But my dh got me some of the new Mikasa "Open Up" series. We got sparkling, round, tannic, soft and sweet. They rock. The look takes some getting used to, but the glass formula actually has a not-breaking characteristic (read more at the link) that makes me less worried about actually *using* them. I don't put them in the dishwasher, but supposedly you can.

              http://www.mikasaandcompany.com/contr...

              1 Reply
              1. re: Mawrter

                The Ikea glasses are the bulk of what we've got here and we love them. Mawrter is entirely right about the description and you can't beat the price.

              2. Honestly, Target. They have a line of Riedel products now including all sorts of glasses and a decanter that we use almost every night now.
                http://www.target.com/gp/search.html/...

                The prices are good and the quality is excellent. We've been very pleased with them.

                6 Replies
                1. re: ccbweb

                  DANG. I had no inkling that you could get Reidel at Target.

                  1. re: Mawrter

                    Looking at them, they seem to be mass-produced, and a little below the Riedel "Overture" line. However, they are quit nice. The only complaint that I had was a little ridge on the stem. It was from the mold, I guess. A quick pass with a diamond file could quickly knock this down.

                    Hunt

                    1. re: Bill Hunt

                      Yes, they're not super high quality, but for the price and availability they're a good option I think.

                      1. re: ccbweb

                        Isn't Riedel diluting their brand with this line? Low quality crystal, mass-produced, sold at Target to consumers chasing the Riedel name. Do guests recognize it? "Oh, by the way, please notice that we're serving this amusing little $20 wine from Riedel stems. Aren't you impressed?" Blank stares. "What's Riedel?" Hard to imagine but the average person doesn't recognize it.
                        At $10 per stem, you can buy lovely crystal of better quality by shopping sales and outlet stores for bargains by other manufacturers.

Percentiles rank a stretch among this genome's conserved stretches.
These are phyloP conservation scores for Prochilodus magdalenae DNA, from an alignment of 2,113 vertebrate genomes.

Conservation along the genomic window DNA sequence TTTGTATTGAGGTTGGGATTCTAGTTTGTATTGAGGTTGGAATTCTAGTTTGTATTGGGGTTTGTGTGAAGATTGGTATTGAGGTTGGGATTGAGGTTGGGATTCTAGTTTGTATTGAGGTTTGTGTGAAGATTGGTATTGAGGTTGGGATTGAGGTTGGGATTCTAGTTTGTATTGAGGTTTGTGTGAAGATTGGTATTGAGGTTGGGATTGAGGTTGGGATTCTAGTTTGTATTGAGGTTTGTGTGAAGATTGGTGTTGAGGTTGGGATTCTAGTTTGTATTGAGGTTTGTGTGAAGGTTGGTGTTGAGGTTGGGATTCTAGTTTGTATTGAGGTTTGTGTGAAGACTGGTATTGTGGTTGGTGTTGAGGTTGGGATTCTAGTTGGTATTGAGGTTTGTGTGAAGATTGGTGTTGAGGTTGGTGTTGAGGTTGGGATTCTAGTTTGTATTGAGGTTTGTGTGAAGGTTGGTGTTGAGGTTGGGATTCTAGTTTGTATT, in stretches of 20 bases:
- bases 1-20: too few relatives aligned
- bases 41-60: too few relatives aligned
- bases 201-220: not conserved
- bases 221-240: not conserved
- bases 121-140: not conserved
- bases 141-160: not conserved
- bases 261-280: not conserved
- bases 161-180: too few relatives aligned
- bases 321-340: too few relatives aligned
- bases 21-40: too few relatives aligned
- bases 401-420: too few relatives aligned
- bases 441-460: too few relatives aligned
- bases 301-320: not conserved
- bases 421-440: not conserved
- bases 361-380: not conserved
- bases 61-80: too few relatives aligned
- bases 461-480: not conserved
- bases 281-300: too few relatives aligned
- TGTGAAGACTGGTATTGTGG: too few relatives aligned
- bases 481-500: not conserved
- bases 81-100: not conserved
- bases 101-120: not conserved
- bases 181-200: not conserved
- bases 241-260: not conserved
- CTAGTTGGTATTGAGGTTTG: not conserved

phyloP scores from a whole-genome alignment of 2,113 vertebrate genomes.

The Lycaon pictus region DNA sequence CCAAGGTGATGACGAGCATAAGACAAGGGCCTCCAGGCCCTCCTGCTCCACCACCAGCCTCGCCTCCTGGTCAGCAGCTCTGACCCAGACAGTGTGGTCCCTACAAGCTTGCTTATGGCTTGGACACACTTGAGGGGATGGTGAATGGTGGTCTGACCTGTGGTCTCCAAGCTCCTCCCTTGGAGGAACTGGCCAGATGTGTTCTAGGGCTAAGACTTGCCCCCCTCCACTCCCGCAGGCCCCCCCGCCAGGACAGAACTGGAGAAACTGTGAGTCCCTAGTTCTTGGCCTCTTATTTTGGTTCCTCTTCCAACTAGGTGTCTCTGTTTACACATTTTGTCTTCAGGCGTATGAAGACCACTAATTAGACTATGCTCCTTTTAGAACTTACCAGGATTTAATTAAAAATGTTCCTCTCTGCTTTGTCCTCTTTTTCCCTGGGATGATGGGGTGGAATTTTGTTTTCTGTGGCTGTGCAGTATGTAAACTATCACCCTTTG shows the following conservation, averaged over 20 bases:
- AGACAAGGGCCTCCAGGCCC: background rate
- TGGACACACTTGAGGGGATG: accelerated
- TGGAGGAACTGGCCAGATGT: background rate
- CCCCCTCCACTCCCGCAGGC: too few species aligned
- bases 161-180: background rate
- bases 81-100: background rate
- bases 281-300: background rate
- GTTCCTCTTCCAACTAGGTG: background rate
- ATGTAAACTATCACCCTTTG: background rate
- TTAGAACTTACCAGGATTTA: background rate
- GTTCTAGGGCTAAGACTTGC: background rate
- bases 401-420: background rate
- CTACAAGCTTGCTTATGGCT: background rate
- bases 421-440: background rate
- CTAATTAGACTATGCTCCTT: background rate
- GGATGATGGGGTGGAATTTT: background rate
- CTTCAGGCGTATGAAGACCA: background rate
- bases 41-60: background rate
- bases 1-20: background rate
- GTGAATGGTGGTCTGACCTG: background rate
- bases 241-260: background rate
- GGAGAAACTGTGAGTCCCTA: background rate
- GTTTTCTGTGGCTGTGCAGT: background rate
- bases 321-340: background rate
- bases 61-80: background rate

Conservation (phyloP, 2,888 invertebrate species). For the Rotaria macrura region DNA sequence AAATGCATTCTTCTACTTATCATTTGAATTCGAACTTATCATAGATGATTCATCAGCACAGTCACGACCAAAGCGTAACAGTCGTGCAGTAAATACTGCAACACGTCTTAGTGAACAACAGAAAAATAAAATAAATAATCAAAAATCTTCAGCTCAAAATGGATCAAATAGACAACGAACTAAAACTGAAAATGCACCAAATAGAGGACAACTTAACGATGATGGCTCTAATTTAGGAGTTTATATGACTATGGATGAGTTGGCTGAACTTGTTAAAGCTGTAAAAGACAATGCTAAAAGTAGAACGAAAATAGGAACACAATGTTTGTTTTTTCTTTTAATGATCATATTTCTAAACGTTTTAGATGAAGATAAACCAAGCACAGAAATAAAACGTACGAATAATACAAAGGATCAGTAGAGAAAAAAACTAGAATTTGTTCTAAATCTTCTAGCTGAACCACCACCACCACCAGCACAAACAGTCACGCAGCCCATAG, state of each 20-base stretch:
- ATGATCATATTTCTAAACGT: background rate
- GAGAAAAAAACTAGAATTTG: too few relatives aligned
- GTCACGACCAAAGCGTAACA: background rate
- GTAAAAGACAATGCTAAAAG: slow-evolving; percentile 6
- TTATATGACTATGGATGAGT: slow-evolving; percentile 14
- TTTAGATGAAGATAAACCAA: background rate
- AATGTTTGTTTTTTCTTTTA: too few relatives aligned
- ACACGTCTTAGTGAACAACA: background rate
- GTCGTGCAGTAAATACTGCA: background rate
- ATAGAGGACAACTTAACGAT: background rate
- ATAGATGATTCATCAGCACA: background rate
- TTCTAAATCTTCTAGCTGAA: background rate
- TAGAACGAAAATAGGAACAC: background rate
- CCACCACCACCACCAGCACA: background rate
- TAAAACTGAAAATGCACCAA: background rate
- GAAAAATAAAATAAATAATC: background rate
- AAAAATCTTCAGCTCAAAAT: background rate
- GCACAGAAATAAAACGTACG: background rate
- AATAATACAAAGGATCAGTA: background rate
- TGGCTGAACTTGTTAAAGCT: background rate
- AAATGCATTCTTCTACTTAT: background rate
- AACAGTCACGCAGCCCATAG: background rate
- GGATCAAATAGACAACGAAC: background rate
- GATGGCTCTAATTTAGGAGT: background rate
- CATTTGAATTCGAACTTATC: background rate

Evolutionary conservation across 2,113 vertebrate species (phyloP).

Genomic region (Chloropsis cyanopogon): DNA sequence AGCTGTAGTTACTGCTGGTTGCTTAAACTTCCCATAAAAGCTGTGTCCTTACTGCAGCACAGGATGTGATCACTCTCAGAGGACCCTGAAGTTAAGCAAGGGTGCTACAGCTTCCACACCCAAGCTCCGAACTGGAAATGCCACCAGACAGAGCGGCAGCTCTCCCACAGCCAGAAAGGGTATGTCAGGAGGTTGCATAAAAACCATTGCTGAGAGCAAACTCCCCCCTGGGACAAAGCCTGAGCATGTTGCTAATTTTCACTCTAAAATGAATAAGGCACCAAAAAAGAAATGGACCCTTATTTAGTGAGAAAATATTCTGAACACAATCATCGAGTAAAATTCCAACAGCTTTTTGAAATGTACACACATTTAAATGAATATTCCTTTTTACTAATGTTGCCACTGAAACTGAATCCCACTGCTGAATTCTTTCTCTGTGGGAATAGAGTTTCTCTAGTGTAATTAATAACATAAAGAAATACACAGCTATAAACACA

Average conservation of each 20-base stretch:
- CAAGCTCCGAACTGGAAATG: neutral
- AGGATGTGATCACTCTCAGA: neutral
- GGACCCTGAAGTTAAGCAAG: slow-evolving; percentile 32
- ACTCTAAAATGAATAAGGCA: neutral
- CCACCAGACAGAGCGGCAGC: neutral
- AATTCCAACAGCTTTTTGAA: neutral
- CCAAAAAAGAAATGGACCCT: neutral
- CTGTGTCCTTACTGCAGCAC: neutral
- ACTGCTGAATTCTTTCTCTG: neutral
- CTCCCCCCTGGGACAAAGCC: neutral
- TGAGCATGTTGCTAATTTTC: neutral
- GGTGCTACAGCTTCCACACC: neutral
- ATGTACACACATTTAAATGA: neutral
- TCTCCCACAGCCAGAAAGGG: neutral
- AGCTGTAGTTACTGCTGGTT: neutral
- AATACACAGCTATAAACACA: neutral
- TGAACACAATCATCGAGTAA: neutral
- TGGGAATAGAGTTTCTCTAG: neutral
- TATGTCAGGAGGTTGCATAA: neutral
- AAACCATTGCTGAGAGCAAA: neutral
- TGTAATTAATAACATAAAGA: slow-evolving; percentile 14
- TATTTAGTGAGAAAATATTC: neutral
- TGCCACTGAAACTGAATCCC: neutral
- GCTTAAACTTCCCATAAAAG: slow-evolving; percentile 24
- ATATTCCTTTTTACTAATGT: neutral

At the high end however, especially if you serve excellent wines to serious oenophiles, it's worth buying their top-of-the-line. Then you get what you pay for, not just a name.

                        1. re: MakingSense

                          I don't think they're diluting their brand because its a completely different market and, more than likely, Target gives Riedel access to people who wouldn't normally have bought any of their products. If the decent stem ware helps someone appreciate wine a bit more, perhaps they'll move up the Riedel foodchain.

                          Its not hard to imagine that the average person doesn't recognize Riedel...the average person isn't spending $25 or $40 a stem on wine glasses and they're not spending their evenings pondering how the stemware is affecting their enjoyment of the wine they may be drinking.

                          Certainly, at $10 a stem, you can go hunting and do well. This is an easy thing to pick up, though.

                          Have you checked out the Riedel from Target? Its inexpensive but I wouldn't call it "low quality." Its not top of the line, but its not priced nor marketed that way.

                          1. re: ccbweb

                            "Diluting a brand" means knocking yourself off, selling a cheap version of your own quality product. Maybe beating the counterfeiters to it. It think some years ago Porche put a VW engine in a Porche body. They sold a lot but who were they kidding? That wasn't a performance vehicle. It was for people who wanted to say that they drove a cool car but had no idea!

                            Yeah, I've seen the Target Riedel. It's low quality crystal in shapes similar to the standard Riedel shapes. I think it misses the point. People who buy shapes that enhance the experience of fine wines at low price points may not be drinking fine wines from them. They get low quality and the shapes don't do anything to increase their pleasure either. Riedel shapes may make their $30 wine taste like a $10 one. If wines have flaws, Riedels will shout it out.

                2. If you like Riedel - and you obviously do - you should consider the wine glasses from Ravenscroft. I live in NJ and several wine stores near me carry this line. They are more rugged than the Riedels but look remarkably similar. They are also less expensive and lead free.

                  I recently bought some "all purpose" glasses from Ravenscroft and am very pleased with them. Here's their web site, which should answer a lot of your questions:

                  http://www.ravenscroftcrystal.com

                  1 Reply
                  1. re: ambrose

                    I've heard great reports on the Ravenscroft glasses, on another wine board. I have yet to find them locally, and really do not need any more glasses right now - except for "travel" wine glasses. I'm tired of having a great wine served in "jelly jars," at restaurants around the country, and have just ordered some "luggage," so I can take my glassware with me. The Tritan, or the Ravenscroft, might be a good choice for this.

                    Hunt

                  2. Since I was just told by my Dr. that I can only have one glass per day, I have switched out my riedel for empty mayonnaise jars...